MSc in Nanotechnology for Medicine and Health Care
Oxford's new MSc in Nanotechnology for Medicine and Health Care is an advanced part-time modular course. It is delivered by leading scientists and experts with experience of taking nanotechnologies from basic concept through clinical validation to market realisation.
The course builds on the world-leading research in nanomedicine at the University’s Institute of Biomedical Engineering and other departments in the Mathematical, Physical and Life Sciences (MPLS) Division and Medical Sciences Division.
Who is the course for?
The course has been specifically designed for those who would value a part-time modular learning structure, for example those in full-time employment, both in the UK and overseas.
It will appeal to those working in the commercial, research or healthcare sectors who use or develop nanotechnology in their work. Applications are welcome from biomedical engineers, materials scientists, biotech-entrepreneurs, medical practitioners, chemists, pharmacists, electrical engineers, project managers in related industries, patent agents, legislators, as well as those involved in commercial or academic research in this area of science.
The course is taken part-time as a mixture of online and face-to-face modules, consisting of six modules and a research project and associated dissertation. The programme is normally completed in two to three years. Students are full members of the University of Oxford and are matriculated as members of an Oxford college.
The course uses a blend of individual study of learning materials, together with group work during live online tutorials, conventional lectures and discussions and also requires the student to submit a dissertation reporting an original piece of nanomedicine-based research. The group sessions with tutors are particularly valuable because they offer highly focused learning and assessment opportunities.
The modules in this programme can also be taken as individual short courses. It is possible to transfer credit from up to three previously completed modules into the MSc programme, if the time elapsed between commencement of the accredited module(s) and registration on the MSc is not more than two years.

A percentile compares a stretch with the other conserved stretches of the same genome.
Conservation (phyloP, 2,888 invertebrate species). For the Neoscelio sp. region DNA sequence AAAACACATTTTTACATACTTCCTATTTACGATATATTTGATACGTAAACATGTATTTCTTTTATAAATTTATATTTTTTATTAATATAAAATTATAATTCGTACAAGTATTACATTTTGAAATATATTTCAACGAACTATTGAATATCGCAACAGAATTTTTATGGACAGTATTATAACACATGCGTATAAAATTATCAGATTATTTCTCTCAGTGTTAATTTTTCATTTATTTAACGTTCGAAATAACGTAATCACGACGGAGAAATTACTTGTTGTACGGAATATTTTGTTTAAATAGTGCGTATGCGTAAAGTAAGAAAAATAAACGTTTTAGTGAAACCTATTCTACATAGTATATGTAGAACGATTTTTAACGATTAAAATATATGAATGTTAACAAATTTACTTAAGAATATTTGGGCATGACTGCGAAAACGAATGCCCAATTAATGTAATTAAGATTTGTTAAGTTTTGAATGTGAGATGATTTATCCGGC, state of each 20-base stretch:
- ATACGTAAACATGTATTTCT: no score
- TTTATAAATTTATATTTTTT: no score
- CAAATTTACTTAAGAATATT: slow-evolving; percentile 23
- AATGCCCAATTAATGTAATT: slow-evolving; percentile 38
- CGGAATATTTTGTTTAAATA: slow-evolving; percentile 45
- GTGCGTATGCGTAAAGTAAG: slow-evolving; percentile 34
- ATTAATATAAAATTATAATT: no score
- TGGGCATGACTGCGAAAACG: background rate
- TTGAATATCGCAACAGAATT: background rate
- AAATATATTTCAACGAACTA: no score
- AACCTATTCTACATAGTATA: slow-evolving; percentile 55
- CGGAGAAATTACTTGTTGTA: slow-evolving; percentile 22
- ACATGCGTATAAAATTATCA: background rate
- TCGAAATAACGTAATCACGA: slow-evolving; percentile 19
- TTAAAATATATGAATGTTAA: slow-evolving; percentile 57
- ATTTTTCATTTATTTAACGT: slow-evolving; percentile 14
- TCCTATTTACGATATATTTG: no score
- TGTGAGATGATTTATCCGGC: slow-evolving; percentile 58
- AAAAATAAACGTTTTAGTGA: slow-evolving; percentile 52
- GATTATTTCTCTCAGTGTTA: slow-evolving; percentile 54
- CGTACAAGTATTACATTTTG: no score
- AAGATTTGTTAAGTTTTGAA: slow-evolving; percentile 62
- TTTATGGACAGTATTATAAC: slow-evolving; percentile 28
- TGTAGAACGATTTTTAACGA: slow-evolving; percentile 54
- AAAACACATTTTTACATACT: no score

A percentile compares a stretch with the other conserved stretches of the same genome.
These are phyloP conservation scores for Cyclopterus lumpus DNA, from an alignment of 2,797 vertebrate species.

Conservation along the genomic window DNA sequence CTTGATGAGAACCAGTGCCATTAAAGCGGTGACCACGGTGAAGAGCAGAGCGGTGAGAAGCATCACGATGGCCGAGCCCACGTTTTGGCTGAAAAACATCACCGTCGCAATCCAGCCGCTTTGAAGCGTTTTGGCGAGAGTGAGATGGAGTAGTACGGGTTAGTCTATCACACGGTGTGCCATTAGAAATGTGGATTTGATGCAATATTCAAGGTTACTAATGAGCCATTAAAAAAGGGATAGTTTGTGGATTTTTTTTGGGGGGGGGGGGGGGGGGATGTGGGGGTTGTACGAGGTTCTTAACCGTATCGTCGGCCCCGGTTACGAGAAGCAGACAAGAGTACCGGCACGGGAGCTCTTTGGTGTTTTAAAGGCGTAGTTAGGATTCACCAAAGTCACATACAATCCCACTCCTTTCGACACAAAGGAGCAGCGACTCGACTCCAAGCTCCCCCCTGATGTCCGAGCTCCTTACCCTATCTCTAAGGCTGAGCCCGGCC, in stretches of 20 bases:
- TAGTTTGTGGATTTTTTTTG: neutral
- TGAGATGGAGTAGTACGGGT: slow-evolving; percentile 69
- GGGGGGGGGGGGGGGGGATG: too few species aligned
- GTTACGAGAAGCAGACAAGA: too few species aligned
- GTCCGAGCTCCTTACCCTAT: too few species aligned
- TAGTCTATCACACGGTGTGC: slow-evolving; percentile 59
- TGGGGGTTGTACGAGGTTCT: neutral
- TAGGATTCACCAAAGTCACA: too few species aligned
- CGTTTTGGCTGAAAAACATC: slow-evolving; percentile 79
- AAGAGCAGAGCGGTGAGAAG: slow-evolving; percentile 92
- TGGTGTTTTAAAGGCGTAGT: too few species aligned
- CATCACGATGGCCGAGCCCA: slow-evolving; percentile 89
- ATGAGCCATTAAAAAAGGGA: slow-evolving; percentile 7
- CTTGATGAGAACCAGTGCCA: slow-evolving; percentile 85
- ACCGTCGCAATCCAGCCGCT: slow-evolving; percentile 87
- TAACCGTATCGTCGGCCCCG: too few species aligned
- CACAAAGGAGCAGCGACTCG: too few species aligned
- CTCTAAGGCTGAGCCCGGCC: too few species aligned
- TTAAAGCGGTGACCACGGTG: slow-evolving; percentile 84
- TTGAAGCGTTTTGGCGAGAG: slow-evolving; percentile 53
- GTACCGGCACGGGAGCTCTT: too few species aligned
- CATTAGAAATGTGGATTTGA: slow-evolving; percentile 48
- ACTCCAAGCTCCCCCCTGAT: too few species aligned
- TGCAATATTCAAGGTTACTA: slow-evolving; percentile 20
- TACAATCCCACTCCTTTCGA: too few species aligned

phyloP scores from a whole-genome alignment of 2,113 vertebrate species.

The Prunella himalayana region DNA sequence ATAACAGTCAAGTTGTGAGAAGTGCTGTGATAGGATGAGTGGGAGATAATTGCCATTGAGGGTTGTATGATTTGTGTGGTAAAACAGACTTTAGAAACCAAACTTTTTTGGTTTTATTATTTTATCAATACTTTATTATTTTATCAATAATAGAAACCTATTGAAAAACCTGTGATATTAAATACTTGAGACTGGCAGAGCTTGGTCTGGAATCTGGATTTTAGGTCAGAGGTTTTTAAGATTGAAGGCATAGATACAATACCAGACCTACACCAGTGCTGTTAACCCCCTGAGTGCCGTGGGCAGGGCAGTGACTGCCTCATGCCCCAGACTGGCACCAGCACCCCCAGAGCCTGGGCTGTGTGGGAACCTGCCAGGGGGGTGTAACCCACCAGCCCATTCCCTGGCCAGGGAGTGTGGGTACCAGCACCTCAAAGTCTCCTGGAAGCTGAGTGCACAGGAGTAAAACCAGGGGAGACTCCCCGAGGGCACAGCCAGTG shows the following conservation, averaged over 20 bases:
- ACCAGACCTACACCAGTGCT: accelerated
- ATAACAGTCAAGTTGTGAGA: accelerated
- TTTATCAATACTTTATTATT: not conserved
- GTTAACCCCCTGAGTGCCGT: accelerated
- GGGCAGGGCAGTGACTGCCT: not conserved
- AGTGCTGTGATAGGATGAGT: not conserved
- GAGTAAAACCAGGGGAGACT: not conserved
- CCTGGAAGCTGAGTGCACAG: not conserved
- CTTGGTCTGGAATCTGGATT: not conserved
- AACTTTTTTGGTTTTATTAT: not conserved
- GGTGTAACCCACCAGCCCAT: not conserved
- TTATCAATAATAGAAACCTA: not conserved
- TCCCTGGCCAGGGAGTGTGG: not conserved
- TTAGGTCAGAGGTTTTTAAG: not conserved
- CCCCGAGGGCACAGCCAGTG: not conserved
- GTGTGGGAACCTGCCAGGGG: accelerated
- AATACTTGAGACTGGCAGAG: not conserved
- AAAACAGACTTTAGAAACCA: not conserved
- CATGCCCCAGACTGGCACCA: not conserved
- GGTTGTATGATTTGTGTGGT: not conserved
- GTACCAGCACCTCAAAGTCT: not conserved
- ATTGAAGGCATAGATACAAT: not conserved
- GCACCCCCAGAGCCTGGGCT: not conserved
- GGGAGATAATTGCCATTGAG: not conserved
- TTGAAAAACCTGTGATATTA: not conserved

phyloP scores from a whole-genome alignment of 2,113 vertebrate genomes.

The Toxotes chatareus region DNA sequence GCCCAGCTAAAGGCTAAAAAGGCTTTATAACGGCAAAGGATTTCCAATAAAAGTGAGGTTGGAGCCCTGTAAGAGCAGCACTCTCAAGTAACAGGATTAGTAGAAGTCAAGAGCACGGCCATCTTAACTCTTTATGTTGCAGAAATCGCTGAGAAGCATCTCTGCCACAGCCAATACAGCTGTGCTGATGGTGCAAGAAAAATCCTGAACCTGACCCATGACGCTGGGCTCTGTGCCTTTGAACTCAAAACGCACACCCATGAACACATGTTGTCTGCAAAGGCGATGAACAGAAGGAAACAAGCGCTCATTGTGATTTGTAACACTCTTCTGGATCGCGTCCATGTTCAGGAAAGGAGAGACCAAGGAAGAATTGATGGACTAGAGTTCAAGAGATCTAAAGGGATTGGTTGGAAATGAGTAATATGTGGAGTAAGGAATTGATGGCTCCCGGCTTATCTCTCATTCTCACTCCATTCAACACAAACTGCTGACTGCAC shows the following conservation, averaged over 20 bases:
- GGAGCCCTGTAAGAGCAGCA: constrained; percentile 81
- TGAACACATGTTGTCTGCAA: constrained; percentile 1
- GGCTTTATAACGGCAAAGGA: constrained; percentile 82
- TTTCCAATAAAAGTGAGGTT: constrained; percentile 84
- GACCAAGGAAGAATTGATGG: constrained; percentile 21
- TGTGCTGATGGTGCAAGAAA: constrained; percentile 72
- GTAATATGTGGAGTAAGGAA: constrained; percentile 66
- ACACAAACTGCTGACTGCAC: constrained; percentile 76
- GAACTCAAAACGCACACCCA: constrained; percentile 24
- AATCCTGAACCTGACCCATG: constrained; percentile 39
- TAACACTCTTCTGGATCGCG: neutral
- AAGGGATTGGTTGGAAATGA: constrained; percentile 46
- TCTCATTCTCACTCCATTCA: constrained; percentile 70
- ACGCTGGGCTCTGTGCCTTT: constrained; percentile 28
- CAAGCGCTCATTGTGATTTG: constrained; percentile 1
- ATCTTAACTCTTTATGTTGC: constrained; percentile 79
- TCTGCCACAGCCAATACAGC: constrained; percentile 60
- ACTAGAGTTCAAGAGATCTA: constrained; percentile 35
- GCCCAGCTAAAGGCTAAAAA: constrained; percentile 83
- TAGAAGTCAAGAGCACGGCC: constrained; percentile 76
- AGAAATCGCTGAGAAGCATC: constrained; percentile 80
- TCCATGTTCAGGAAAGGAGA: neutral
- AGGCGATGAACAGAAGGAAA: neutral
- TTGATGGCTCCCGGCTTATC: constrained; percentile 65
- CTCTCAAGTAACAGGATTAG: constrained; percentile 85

The course comprises:
- three online modules giving a thorough introduction to the fundamental science of nanotechnology and the behaviour and characterisation of nanoscale materials;
- three five-day modules taught face-to-face in Oxford explaining the scientific, regulatory, clinical and commercial aspects of the application of nanotechnology to medicine and healthcare
- an original research project of approximately 18 weeks to be written up as a dissertation
The three online modules can be taken from anywhere in the world with tutors who provide online support and electronically replicate the famed Oxford tutorial system, whereas the three face-to-face modules offer intense, focused lectures from Oxford academics from a range of disciplines with expertise in this field. Assessment throughout the modules ensures that students can monitor their progress.
- Module 1: The Wider Context of Nanotechnology (online, October to December)
- Module 2: The Fundamental Science of Nanotechnology (online, January to March)
- Module 3: Fundamental Characterisation for Nanotechnology (online, April to June, with two-day component in Oxford at the end of the module)
- Module 4: Introduction to Bionanotechnology (in Oxford, October)
- Module 5: Nanomedicine – Science and Applications (in Oxford, March)
- Module 6: Clinical Translation and Commercialisation of Nanomedicine (in Oxford, July)
To complete the MSc, students need to attend the six modules and complete the assessed written assignments for each module, and complete a research project with dissertation on a topic chosen in consultation with a supervisor and the Course Director.
The course has a dedicated Course Director, Associate Director and administration team accustomed to supporting students undertaking distance learning and face-to-face courses. Students have access to staff at the University of Oxford’s Begbroke Science Park and Institute of Biomedical Engineering, particularly the Course Director, Professor Robert Carlisle and the Associate Course Director, Dr Christiane Norenberg.
Throughout the course, students can use the University of Oxford’s excellent electronic library resources to enable them to complete the assignment tasks.
Watch Peter Dobson OBE, Emeritus Professor at the Department of Engineering Science, talk more about the Department's nanotechnology and nanomedicine programmes.
Please visit the MSc in Nanotechnology for Medicine and Health Care page on the University of Oxford Graduate Admissions website for details of the entry requirements.
Prof Robert Carlisle
Role: Course Director and Tutor